Warner has come in to change that. He's not a potential all-star or one of those defensive midfielders that national MLS observers will write entire articles about, but he embraces the fact that his role is to make it difficult to play between the lines for Houston's opponents, and when the Dynamo have the ball he's as unfussy as he possibly can be. If there's an issue in Warner's game, though, it's a tendency to pick up avoidable yellow cards by going into tackles recklessly.
Ahead of him will be Clark and Alex, who we already discussed. United will want to make sure they're pressuring Alex in an effort to disrupt Houston's attempts at possession. If Alex needs a rest after playing 90 minutes in the Open Cup, he'll probably be replaced by Oscar Boniek Garcia. Garcia is a natural winger, but since an electric first season in MLS he's been strangely muted. In 2016, both Coyle and Barrett have used him in the middle at times, where his quick feet do help Houston keep the ball even under pressure.
Clark, meanwhile, is doing what he's always done. He'll rove around the midfield looking to win the ball, and you won't see him shy away from physical play. He's also still got that powerful shot from the top of the box:
On the right wing, Andrew Wenger has held down the job all season. Wenger has been the butt of jokes in some places (including here) for moments like this, but in 2016 he has been pretty good. The goals and assists have dried up - he's got 1 goal and 0 assists in his last 12 games, and the goal was 5 games ago - but he's still not making the mistakes he used to in the past. Wenger is a tough match-up for Taylor Kemp, because he's got a target forward's build while having underrated speed. United should be prepared to see Houston aim plenty of left-sided crosses at the back post.
Giles Barnes is likely to get the start on the left after spending the last month or so with the Jamaican national team. Barnes, as Houston's only player capable of being a goal threat and a creator all at once, is the Dynamo's most dangerous player. The Black-and-Red need to shuttle him wide and force him to stay out there, as this will make Houston's attack far more predictable. When play shifts elsewhere, Sean Franklin and Kofi Opare will have to be particularly alert to his off-the-ball movements.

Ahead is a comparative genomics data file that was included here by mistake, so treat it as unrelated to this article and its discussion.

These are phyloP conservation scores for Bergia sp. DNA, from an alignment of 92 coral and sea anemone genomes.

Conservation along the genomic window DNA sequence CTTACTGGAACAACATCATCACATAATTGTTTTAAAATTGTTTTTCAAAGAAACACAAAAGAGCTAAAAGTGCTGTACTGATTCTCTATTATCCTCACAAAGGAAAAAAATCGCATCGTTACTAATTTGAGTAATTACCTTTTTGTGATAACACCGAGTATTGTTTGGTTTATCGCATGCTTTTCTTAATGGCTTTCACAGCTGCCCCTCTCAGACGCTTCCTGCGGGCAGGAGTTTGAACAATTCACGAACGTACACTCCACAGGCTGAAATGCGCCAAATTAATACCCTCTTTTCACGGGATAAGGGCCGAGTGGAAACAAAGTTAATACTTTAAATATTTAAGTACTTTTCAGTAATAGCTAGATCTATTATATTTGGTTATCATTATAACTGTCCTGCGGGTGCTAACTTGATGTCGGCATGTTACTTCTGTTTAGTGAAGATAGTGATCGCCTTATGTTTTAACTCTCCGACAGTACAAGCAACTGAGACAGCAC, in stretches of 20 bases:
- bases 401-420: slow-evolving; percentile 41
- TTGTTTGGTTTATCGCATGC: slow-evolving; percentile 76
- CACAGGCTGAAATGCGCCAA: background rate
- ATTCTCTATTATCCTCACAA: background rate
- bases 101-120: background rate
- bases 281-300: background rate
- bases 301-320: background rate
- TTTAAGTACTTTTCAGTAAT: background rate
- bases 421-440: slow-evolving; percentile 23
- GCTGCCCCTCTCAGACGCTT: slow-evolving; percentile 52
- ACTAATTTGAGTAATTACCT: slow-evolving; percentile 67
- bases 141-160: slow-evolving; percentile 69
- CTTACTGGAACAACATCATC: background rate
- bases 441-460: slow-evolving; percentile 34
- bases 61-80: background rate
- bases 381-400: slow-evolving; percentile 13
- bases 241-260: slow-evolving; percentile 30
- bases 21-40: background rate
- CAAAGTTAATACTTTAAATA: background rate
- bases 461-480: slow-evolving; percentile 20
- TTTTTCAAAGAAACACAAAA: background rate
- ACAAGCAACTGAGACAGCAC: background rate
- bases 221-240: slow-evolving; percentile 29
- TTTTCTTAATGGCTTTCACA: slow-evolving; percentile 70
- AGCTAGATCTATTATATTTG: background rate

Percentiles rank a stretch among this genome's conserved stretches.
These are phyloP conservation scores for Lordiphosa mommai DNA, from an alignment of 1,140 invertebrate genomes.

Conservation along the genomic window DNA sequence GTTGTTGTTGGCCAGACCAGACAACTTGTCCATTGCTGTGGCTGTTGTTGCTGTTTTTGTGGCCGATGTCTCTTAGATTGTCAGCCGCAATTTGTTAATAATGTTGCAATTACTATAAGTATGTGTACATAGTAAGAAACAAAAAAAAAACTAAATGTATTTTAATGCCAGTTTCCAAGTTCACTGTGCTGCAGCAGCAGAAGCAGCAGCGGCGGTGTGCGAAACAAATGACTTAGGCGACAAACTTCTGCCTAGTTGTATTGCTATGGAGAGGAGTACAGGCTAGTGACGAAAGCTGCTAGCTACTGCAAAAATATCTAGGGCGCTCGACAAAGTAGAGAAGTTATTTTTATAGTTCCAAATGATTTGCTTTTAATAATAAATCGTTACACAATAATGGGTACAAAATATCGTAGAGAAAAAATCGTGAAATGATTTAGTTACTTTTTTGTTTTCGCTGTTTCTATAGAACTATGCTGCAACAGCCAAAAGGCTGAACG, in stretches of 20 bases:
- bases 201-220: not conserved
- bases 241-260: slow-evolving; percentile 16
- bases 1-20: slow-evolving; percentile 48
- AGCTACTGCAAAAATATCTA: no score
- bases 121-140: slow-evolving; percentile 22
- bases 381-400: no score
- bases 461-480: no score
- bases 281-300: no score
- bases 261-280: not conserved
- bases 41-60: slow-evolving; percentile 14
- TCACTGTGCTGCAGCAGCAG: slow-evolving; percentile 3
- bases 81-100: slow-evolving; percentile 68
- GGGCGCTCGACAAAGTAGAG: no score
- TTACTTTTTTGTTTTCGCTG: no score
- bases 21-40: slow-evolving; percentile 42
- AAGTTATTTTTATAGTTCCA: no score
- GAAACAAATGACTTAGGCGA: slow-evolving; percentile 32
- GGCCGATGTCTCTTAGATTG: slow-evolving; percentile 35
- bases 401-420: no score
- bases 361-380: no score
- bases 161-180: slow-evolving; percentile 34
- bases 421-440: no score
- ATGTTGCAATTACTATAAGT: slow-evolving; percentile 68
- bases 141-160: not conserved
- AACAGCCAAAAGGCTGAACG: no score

Up front, notorious United killer Will Bruin will get the start. On one hand, it's a good time to face Bruin, who hasn't scored or assisted on a goal in his last ten appearances. On the other hand, every DC fan reading this will fully expect Bruin to score a goal tonight because history has taught us that Will Bruin scoring on D.C. United is about as reliable as gravity keeping us tethered to the planet. Bruin will never stop working, and he'll also look to hold play up so Barnes and Wenger can join the attack. If United can disrupt things in those moments, they'll likely be able to break up a lot of Houston attacks.
Off the bench, the Dynamo will not have Erick Torres to call on. The Mexican Designated Player, who Coyle apparently had no interest in playing, is fighting for a spot on Mexico's Olympic team. If Houston needs a forward, they'll have to turn to Mauro Manotas. The 20 year old Colombian is a good finisher, and he may be growing in confidence as Houston has started giving him 25+ minutes to make a difference in the past month (as opposed to last year's cameo appearances).
In the midfield, Garcia will sub in if he's not a starter, and he'd most likely come on for either Alex or one of the wingers. The Dynamo's other wide option is Leonel Miranda, a 22 year old Argentine who has shown some real flashes of invention near the top of the box. Miranda's weakness right now is making a difference in all phases of the game, but as an attacking sub his movement and dribbling ability can change games. Finally, Maidana will probably sub in, and while he can be hassled into anonymity during open play, his set piece delivery will still make him a constant threat.